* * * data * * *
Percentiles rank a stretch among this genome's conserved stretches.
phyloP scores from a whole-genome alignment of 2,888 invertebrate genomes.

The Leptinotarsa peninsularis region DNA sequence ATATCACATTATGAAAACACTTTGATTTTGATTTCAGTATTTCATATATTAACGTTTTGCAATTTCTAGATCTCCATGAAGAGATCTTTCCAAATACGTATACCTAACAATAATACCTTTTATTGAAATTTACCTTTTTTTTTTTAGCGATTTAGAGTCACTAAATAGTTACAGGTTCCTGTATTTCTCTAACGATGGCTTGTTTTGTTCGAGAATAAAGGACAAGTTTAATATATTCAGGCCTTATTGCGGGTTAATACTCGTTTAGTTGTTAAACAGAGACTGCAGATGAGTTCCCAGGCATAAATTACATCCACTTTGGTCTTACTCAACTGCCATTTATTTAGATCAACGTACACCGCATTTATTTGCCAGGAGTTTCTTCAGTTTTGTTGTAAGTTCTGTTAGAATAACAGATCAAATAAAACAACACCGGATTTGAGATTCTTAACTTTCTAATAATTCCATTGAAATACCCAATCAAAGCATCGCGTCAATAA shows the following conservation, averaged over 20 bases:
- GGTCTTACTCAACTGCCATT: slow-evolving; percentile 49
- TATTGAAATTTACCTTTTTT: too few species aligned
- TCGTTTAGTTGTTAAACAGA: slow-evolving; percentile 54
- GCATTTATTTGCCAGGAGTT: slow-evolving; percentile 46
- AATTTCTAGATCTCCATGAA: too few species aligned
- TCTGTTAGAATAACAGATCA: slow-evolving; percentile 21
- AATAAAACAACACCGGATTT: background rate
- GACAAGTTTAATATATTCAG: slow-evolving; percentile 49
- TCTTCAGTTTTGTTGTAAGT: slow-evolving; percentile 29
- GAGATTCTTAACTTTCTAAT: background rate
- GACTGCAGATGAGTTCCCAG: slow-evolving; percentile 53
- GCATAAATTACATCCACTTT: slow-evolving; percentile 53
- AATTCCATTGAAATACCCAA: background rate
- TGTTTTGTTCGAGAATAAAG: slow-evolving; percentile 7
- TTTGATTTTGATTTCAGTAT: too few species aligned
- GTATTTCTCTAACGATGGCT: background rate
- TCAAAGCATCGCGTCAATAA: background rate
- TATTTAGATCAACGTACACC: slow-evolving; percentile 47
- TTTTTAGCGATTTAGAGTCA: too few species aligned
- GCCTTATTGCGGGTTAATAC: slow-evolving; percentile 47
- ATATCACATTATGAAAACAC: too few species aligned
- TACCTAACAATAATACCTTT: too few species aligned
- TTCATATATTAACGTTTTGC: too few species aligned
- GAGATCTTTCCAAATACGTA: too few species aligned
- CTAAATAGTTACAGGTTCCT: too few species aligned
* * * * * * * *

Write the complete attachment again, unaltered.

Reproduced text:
Percentiles rank a stretch among this genome's conserved stretches.
phyloP scores from a whole-genome alignment of 2,888 invertebrate genomes.

The Leptinotarsa peninsularis region DNA sequence ATATCACATTATGAAAACACTTTGATTTTGATTTCAGTATTTCATATATTAACGTTTTGCAATTTCTAGATCTCCATGAAGAGATCTTTCCAAATACGTATACCTAACAATAATACCTTTTATTGAAATTTACCTTTTTTTTTTTAGCGATTTAGAGTCACTAAATAGTTACAGGTTCCTGTATTTCTCTAACGATGGCTTGTTTTGTTCGAGAATAAAGGACAAGTTTAATATATTCAGGCCTTATTGCGGGTTAATACTCGTTTAGTTGTTAAACAGAGACTGCAGATGAGTTCCCAGGCATAAATTACATCCACTTTGGTCTTACTCAACTGCCATTTATTTAGATCAACGTACACCGCATTTATTTGCCAGGAGTTTCTTCAGTTTTGTTGTAAGTTCTGTTAGAATAACAGATCAAATAAAACAACACCGGATTTGAGATTCTTAACTTTCTAATAATTCCATTGAAATACCCAATCAAAGCATCGCGTCAATAA shows the following conservation, averaged over 20 bases:
- GGTCTTACTCAACTGCCATT: slow-evolving; percentile 49
- TATTGAAATTTACCTTTTTT: too few species aligned
- TCGTTTAGTTGTTAAACAGA: slow-evolving; percentile 54
- GCATTTATTTGCCAGGAGTT: slow-evolving; percentile 46
- AATTTCTAGATCTCCATGAA: too few species aligned
- TCTGTTAGAATAACAGATCA: slow-evolving; percentile 21
- AATAAAACAACACCGGATTT: background rate
- GACAAGTTTAATATATTCAG: slow-evolving; percentile 49
- TCTTCAGTTTTGTTGTAAGT: slow-evolving; percentile 29
- GAGATTCTTAACTTTCTAAT: background rate
- GACTGCAGATGAGTTCCCAG: slow-evolving; percentile 53
- GCATAAATTACATCCACTTT: slow-evolving; percentile 53
- AATTCCATTGAAATACCCAA: background rate
- TGTTTTGTTCGAGAATAAAG: slow-evolving; percentile 7
- TTTGATTTTGATTTCAGTAT: too few species aligned
- GTATTTCTCTAACGATGGCT: background rate
- TCAAAGCATCGCGTCAATAA: background rate
- TATTTAGATCAACGTACACC: slow-evolving; percentile 47
- TTTTTAGCGATTTAGAGTCA: too few species aligned
- GCCTTATTGCGGGTTAATAC: slow-evolving; percentile 47
- ATATCACATTATGAAAACAC: too few species aligned
- TACCTAACAATAATACCTTT: too few species aligned
- TTCATATATTAACGTTTTGC: too few species aligned
- GAGATCTTTCCAAATACGTA: too few species aligned
- CTAAATAGTTACAGGTTCCT: too few species aligned